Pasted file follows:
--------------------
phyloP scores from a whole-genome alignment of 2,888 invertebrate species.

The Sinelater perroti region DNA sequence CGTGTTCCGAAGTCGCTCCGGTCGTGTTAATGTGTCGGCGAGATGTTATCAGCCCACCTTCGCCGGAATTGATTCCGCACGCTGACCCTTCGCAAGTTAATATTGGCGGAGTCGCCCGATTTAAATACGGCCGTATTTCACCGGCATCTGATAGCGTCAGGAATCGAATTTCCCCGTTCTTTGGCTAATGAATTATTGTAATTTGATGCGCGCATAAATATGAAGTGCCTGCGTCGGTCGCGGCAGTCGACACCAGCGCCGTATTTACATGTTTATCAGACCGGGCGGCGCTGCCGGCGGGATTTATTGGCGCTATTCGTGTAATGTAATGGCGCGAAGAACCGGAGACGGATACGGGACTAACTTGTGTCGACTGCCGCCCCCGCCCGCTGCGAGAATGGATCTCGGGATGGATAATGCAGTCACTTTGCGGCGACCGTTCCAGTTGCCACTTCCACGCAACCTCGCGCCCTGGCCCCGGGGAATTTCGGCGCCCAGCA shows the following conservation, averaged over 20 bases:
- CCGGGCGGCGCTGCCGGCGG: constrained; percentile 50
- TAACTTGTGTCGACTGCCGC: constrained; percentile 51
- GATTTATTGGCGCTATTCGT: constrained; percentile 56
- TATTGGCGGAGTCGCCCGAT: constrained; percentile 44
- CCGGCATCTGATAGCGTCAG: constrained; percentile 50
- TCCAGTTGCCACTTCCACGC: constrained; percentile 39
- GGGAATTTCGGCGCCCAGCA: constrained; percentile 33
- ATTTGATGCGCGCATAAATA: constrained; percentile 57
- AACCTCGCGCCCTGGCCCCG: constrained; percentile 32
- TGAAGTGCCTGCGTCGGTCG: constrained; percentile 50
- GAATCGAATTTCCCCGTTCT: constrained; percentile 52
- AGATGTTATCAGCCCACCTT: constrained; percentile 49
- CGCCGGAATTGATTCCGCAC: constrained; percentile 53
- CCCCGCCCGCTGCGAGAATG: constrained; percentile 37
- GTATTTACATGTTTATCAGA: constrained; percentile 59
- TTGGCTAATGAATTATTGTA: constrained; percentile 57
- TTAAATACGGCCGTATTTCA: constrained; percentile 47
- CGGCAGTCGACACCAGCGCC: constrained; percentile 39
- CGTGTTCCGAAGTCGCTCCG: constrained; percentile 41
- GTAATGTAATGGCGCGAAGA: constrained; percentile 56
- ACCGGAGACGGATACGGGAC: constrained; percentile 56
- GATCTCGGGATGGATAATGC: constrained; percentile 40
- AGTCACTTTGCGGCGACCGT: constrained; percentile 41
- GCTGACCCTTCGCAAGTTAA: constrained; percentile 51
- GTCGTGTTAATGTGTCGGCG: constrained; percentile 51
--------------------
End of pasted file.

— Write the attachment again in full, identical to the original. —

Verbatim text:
phyloP scores from a whole-genome alignment of 2,888 invertebrate species.

The Sinelater perroti region DNA sequence CGTGTTCCGAAGTCGCTCCGGTCGTGTTAATGTGTCGGCGAGATGTTATCAGCCCACCTTCGCCGGAATTGATTCCGCACGCTGACCCTTCGCAAGTTAATATTGGCGGAGTCGCCCGATTTAAATACGGCCGTATTTCACCGGCATCTGATAGCGTCAGGAATCGAATTTCCCCGTTCTTTGGCTAATGAATTATTGTAATTTGATGCGCGCATAAATATGAAGTGCCTGCGTCGGTCGCGGCAGTCGACACCAGCGCCGTATTTACATGTTTATCAGACCGGGCGGCGCTGCCGGCGGGATTTATTGGCGCTATTCGTGTAATGTAATGGCGCGAAGAACCGGAGACGGATACGGGACTAACTTGTGTCGACTGCCGCCCCCGCCCGCTGCGAGAATGGATCTCGGGATGGATAATGCAGTCACTTTGCGGCGACCGTTCCAGTTGCCACTTCCACGCAACCTCGCGCCCTGGCCCCGGGGAATTTCGGCGCCCAGCA shows the following conservation, averaged over 20 bases:
- CCGGGCGGCGCTGCCGGCGG: constrained; percentile 50
- TAACTTGTGTCGACTGCCGC: constrained; percentile 51
- GATTTATTGGCGCTATTCGT: constrained; percentile 56
- TATTGGCGGAGTCGCCCGAT: constrained; percentile 44
- CCGGCATCTGATAGCGTCAG: constrained; percentile 50
- TCCAGTTGCCACTTCCACGC: constrained; percentile 39
- GGGAATTTCGGCGCCCAGCA: constrained; percentile 33
- ATTTGATGCGCGCATAAATA: constrained; percentile 57
- AACCTCGCGCCCTGGCCCCG: constrained; percentile 32
- TGAAGTGCCTGCGTCGGTCG: constrained; percentile 50
- GAATCGAATTTCCCCGTTCT: constrained; percentile 52
- AGATGTTATCAGCCCACCTT: constrained; percentile 49
- CGCCGGAATTGATTCCGCAC: constrained; percentile 53
- CCCCGCCCGCTGCGAGAATG: constrained; percentile 37
- GTATTTACATGTTTATCAGA: constrained; percentile 59
- TTGGCTAATGAATTATTGTA: constrained; percentile 57
- TTAAATACGGCCGTATTTCA: constrained; percentile 47
- CGGCAGTCGACACCAGCGCC: constrained; percentile 39
- CGTGTTCCGAAGTCGCTCCG: constrained; percentile 41
- GTAATGTAATGGCGCGAAGA: constrained; percentile 56
- ACCGGAGACGGATACGGGAC: constrained; percentile 56
- GATCTCGGGATGGATAATGC: constrained; percentile 40
- AGTCACTTTGCGGCGACCGT: constrained; percentile 41
- GCTGACCCTTCGCAAGTTAA: constrained; percentile 51
- GTCGTGTTAATGTGTCGGCG: constrained; percentile 51